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A Day at the Blueberry Farm

Written by Denise Sawyer on Friday, July 06, 2012.

The Blueberry Farm offers buckets to pick your own and they sell them by the gallon.  It is a great place to pick as a family because they welcome kids.  It was a lot of fun talking about the blueberries (and other things) with my three-year-old, Judah, as we picked the ripe berries.

After a great day picking blueberries and just spending some quality time together, we took our blueberry bounty home to create more blueberry goodness.

If you haven’t spent the day picking berries (or any produce) with your family I highly recommend it.  Blueberries are great to start with too. Since they don’t have thorns they are easy to pick, even for the little ones.  Besides the reward of bringing home a bucket or two of blueberries to eat, you’ll also reap the benefit of teaching your children about where their food comes from – which I feel is really important.

As a second grade teacher, I am always surprised at how many children can’t recognize fruits and vegetables that I think of as common – and they haven’t tried them either.  I love that Judah has had the opportunity to try a variety of fresh fruits and vegetables and at three, he is very aware that our food comes from the earth, growing out of the ground and/or from trees.

If you’ll be visiting a u-pick farm for the first time this year, there are a few things you should consider:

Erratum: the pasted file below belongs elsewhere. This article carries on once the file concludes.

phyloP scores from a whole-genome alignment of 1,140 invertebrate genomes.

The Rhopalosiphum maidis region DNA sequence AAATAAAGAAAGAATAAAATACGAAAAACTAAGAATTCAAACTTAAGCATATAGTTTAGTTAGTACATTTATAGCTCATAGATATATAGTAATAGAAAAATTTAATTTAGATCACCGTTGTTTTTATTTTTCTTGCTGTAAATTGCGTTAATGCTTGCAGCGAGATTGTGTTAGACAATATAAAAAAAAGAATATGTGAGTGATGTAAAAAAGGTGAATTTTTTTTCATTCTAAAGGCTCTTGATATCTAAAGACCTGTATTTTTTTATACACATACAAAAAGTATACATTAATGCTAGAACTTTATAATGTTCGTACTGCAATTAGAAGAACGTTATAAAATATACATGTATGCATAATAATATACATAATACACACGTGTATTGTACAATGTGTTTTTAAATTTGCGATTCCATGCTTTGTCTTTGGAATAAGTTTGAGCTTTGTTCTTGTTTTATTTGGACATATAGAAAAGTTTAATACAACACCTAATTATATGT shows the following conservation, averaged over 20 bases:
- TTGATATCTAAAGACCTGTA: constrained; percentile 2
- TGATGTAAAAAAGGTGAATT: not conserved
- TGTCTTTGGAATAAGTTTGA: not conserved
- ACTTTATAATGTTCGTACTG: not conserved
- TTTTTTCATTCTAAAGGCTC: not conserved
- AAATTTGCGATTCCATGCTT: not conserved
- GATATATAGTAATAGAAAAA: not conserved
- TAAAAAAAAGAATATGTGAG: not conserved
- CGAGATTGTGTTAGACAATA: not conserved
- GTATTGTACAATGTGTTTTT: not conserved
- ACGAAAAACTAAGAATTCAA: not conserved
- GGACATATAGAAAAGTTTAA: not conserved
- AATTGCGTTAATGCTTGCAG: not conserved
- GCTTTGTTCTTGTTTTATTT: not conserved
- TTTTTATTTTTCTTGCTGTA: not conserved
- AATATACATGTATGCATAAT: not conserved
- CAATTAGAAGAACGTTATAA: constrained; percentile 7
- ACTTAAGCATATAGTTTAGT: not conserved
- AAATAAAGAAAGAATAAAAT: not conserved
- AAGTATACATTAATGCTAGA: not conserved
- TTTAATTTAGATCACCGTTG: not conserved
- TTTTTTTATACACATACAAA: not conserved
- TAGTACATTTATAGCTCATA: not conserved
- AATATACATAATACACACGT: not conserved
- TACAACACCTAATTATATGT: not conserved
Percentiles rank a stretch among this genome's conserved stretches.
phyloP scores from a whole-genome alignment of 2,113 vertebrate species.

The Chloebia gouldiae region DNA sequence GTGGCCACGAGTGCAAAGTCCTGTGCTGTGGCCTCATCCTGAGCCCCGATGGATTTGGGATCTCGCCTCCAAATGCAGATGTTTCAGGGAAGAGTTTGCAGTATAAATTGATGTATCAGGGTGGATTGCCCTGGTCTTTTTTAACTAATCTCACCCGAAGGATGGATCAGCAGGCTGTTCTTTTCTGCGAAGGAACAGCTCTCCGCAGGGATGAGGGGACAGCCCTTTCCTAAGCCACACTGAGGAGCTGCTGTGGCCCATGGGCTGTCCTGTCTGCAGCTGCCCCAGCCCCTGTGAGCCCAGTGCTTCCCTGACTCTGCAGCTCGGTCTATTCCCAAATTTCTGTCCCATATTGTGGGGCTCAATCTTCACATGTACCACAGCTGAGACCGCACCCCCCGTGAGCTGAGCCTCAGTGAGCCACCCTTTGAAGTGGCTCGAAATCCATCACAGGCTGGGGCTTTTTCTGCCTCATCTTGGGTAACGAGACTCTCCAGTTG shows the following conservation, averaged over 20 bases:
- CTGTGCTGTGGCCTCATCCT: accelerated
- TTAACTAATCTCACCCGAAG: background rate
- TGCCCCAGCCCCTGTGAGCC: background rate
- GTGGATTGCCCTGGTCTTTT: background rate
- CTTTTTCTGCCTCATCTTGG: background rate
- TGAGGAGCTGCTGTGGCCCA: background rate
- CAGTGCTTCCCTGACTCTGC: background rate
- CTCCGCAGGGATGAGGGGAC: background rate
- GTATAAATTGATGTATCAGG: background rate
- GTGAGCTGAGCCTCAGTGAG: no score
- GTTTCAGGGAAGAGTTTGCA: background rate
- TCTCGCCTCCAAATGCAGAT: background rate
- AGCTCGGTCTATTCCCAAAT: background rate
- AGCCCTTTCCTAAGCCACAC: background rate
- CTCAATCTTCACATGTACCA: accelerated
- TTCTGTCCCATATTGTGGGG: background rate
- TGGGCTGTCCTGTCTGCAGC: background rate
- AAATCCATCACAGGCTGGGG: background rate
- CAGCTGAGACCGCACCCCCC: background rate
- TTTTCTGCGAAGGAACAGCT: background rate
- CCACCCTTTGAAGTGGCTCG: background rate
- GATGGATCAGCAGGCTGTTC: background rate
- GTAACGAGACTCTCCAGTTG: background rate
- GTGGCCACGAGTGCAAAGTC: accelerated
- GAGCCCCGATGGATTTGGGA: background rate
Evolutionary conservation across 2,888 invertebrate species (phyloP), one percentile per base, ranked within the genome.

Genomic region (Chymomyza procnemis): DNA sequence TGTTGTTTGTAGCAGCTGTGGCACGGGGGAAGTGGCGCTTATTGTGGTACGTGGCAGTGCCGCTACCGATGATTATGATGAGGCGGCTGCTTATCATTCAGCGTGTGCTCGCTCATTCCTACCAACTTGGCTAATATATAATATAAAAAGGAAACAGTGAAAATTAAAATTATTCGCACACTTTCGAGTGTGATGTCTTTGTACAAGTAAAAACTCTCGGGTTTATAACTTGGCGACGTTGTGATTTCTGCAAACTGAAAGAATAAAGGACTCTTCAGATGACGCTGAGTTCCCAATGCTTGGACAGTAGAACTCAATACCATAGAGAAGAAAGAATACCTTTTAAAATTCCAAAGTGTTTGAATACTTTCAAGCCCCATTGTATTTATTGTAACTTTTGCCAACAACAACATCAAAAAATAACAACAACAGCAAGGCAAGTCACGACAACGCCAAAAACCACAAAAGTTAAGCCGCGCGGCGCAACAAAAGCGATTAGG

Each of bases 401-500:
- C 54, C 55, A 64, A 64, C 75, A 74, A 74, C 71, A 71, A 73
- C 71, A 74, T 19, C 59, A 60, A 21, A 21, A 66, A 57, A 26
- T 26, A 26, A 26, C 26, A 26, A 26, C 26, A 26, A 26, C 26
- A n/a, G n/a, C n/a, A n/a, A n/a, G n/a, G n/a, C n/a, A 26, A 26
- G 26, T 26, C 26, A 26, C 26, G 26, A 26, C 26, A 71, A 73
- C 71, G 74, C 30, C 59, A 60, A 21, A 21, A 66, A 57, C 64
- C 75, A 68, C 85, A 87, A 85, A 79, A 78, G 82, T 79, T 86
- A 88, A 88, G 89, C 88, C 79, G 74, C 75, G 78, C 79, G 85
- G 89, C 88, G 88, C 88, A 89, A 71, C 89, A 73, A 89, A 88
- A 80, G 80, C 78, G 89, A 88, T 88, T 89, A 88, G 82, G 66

• Call the location to confirm the hours of operation and have any questions you have answered.
  • Find out if buckets are supplied for picking or if you will need to bring your own.
  • Even if they supply buckets for picking, most farms will want you to bring something with you to transport the berries home, so you can return their buckets.
  • Go as early as you can. Picking blueberries is a hot job in this Georgia heat, so the earlier you go, the cooler it will be.
  • Bring a water bottle and wear sunscreen!
  • You might want to bring along a step stool if you have one for reaching berries in the tops of the bushes.

Georgia blueberries aren’t around for long, so round up your troops and head out to the local blueberry farm near you - soon!  {Or, if you’re just not up to it scope out the local farmers market for local berries that have been picked for you J}. Click here for a list of pick-your-own farms.

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About the Author

Denise Sawyer

Denise Sawyer, official food blogger for the Commission, has kicked off the blueberry season with a blog post on the Commission’s website about visiting local blueberry farms with her family.  To see her latest blog post, click here.  To check out her website, visit

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